Cement News

India’s cement sector to add 80-100 mt capacity by FY25: K M Birla





India’s cement industry will add 80-100 million tonnes (mt) of capacity by 2024-25 (FY25), driven by increased spending on housing and infrastructure, Aditya Birla Group Chairman Kumar Mangalam Birla said in the latest annual report of UltraTech Cement.


Birla is also chairman of UltraTech — the country’s largest cement manufacturer.


Addressing shareholders, Birla, 55, said the company was committed to tapping into the cement needs across various regions, including eastern and central parts, where new capacities had been commissioned recently in Bihar, West Bengal, and Uttar Pradesh.


UltraTech will add around 22.6 mt capacity by FY25 after its board approved a new capital expenditure (capex) plan of Rs 12,886 crore last month.


The capex announcement had come as the firm sought to brace for more competition in the sector, following the $10.5-billion acquisition of ACC and Ambuja Cements from Holcim AG by Adani Group in May.


The acquisition had taken Adani to the No. 2 position in the domestic cement market, after UltraTech. While UltraTech has 120 million tonnes per annum (mtpa) of installed capacity, Adani has 70 mtpa of installed capacity in the country.


Birla said the new round of expansion by UltraTech will take its capacity to 159.25 mtpa, reinforcing its position as the third-largest cement company in the world, outside of China.


At a broader level, Birla pointed to the challenges emerging for companies in India and the world from the Russia-Ukraine stand-off.


Global supply-chain disruptions due to pandemic-induced lockdowns had been replaced by newer disruptions caused by the war in Ukraine and the consequent economic sanctions, he said.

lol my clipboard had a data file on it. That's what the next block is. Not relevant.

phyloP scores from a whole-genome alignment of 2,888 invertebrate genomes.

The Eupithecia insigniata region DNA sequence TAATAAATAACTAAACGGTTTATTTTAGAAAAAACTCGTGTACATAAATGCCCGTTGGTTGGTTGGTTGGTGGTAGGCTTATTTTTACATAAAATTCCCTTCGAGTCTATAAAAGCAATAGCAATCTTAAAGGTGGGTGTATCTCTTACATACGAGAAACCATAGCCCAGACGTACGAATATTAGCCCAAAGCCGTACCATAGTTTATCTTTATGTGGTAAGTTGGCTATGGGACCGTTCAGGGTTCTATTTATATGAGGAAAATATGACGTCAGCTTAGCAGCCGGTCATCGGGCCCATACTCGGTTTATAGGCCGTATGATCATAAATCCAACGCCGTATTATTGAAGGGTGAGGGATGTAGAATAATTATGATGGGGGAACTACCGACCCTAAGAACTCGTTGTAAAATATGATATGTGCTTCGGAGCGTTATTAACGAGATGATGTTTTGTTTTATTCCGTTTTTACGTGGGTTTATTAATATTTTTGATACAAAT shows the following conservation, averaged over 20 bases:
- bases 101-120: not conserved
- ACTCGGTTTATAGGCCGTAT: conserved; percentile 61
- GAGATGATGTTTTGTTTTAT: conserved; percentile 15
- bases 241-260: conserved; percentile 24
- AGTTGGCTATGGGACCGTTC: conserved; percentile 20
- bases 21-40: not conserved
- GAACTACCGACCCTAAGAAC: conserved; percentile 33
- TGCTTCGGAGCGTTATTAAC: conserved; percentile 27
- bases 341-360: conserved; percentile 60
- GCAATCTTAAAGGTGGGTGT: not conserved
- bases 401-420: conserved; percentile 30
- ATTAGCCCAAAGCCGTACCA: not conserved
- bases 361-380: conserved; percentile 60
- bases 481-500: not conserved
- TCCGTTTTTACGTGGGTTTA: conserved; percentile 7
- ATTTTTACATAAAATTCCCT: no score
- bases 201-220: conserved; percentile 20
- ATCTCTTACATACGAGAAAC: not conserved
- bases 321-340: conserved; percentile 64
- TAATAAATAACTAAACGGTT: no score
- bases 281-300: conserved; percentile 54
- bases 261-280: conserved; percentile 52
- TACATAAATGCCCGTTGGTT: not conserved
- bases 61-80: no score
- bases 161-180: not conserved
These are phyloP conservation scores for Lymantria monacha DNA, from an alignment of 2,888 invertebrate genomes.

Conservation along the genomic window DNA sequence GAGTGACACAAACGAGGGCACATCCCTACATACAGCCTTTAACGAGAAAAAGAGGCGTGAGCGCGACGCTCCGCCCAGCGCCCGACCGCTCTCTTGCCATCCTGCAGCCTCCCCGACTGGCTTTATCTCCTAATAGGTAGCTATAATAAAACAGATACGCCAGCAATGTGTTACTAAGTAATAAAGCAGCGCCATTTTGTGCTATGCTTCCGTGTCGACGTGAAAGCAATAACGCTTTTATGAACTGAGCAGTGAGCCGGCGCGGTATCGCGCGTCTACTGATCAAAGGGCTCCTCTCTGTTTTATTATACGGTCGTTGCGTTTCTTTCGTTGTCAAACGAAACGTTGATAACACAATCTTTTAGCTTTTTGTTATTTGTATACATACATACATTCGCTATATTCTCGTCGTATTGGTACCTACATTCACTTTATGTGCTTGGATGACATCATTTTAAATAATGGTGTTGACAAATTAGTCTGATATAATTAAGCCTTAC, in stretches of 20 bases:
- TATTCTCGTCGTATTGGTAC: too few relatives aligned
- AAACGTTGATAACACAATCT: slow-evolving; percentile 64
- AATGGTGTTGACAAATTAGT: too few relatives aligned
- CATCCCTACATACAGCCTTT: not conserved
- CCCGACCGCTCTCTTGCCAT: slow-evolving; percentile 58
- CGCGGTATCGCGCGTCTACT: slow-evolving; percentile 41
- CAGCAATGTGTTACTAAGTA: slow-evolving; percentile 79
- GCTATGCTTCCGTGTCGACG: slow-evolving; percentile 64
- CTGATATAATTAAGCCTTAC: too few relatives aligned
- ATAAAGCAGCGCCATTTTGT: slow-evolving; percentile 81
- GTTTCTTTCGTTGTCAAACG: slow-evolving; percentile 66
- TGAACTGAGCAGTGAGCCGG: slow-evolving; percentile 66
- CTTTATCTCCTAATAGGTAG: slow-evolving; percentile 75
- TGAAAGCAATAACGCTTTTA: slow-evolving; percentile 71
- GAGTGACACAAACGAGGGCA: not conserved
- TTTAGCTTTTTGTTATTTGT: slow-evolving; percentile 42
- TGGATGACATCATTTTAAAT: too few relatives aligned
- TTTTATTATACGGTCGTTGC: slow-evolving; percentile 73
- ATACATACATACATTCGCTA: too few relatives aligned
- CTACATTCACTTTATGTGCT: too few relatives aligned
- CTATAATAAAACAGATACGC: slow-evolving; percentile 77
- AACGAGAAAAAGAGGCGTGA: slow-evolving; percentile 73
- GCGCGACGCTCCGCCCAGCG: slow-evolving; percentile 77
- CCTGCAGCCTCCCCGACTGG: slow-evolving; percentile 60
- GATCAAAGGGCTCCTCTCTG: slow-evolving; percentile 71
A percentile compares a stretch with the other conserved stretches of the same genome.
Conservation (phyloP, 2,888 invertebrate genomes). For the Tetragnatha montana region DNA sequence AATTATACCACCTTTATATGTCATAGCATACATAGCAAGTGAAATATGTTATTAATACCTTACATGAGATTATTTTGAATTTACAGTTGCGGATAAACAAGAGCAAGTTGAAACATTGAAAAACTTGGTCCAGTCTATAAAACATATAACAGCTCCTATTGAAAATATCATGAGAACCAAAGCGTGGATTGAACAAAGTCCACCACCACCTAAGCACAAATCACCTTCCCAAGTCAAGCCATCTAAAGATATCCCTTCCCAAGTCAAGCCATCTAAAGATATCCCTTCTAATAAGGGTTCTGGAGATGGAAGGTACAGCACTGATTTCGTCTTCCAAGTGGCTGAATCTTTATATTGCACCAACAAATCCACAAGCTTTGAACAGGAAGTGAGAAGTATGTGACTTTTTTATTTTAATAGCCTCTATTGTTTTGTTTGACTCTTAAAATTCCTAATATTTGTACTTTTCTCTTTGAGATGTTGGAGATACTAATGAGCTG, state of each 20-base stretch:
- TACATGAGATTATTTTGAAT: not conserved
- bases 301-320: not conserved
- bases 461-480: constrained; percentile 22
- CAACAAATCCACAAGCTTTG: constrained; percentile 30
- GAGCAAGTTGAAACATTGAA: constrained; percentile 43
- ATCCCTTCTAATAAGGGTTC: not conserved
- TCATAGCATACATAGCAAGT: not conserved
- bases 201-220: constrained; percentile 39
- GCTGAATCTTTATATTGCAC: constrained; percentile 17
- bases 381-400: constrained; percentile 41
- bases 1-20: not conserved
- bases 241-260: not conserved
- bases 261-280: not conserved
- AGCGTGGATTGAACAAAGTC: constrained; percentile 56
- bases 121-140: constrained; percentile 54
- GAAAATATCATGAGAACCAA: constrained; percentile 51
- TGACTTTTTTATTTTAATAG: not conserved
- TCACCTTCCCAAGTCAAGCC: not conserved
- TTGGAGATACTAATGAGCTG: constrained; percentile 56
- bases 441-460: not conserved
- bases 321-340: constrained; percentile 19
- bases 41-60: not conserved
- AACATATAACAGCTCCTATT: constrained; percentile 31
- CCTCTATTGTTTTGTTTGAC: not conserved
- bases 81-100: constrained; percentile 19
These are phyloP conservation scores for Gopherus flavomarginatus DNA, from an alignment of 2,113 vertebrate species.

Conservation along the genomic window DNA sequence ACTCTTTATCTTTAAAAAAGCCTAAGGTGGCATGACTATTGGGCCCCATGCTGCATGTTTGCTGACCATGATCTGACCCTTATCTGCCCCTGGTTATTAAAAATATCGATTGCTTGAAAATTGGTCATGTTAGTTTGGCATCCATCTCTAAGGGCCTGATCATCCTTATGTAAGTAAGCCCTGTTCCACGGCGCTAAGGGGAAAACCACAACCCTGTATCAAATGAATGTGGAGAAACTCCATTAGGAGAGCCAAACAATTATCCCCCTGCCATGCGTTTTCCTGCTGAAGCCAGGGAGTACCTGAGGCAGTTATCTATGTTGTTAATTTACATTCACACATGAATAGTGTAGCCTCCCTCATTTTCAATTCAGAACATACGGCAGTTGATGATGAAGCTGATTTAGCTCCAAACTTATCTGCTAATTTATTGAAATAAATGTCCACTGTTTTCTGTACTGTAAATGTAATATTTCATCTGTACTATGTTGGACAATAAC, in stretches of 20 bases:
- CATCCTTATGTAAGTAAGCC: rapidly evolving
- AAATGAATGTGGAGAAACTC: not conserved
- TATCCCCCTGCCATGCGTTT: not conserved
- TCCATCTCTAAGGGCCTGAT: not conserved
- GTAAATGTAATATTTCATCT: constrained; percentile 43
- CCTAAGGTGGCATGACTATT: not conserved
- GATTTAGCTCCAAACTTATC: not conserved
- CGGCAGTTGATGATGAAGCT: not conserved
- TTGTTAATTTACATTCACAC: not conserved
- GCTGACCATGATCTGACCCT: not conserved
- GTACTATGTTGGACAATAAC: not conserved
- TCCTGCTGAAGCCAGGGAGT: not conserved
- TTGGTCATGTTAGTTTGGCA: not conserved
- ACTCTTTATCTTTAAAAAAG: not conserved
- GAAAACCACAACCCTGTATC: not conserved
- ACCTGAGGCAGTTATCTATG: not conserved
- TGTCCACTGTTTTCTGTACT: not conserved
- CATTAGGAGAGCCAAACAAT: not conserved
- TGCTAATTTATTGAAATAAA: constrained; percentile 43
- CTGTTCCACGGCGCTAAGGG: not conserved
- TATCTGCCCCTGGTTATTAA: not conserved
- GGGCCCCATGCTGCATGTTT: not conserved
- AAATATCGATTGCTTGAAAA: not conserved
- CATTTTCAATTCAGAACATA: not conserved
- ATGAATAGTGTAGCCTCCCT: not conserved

Inflation, in particular, was one such challenge, he said, with many economies experiencing sharp rise in food and fuel prices.


Central banks had been forced to respond to surging prices with aggressive rate hikes, he said.


“As the stance of monetary policy shifts, there is greater turbulence in the currency markets. The dollar has strengthened, while emerging economies have witnessed downward pressure on their currencies,” he said.


The International Monetary Fund now expects the world economy to grow 3.6 per cent in 2022, which is 0.8 percentage point lower than its pre-war projections, he said.


Birla struck an optimistic note with regard to India, saying due to a swift and comprehensive implementation of the vaccination programme, economic activity in India had seen a quick comeback to pre-pandemic levels.


“A strong digital ecosystem, fiscal and monetary policy, and various government schemes helped small and medium enterprises and the worst-affected sections of the population to survive, while reviving demand and bringing the economy back on track,” he said.


India’s recovery from the effects of a global downturn are going well, and most forecasts have placed economic growth at about 7 per cent in 2022-23, said Birla.


“India, therefore, is poised to be the fastest-growing major economy in the world and an engine of global growth,” he added.

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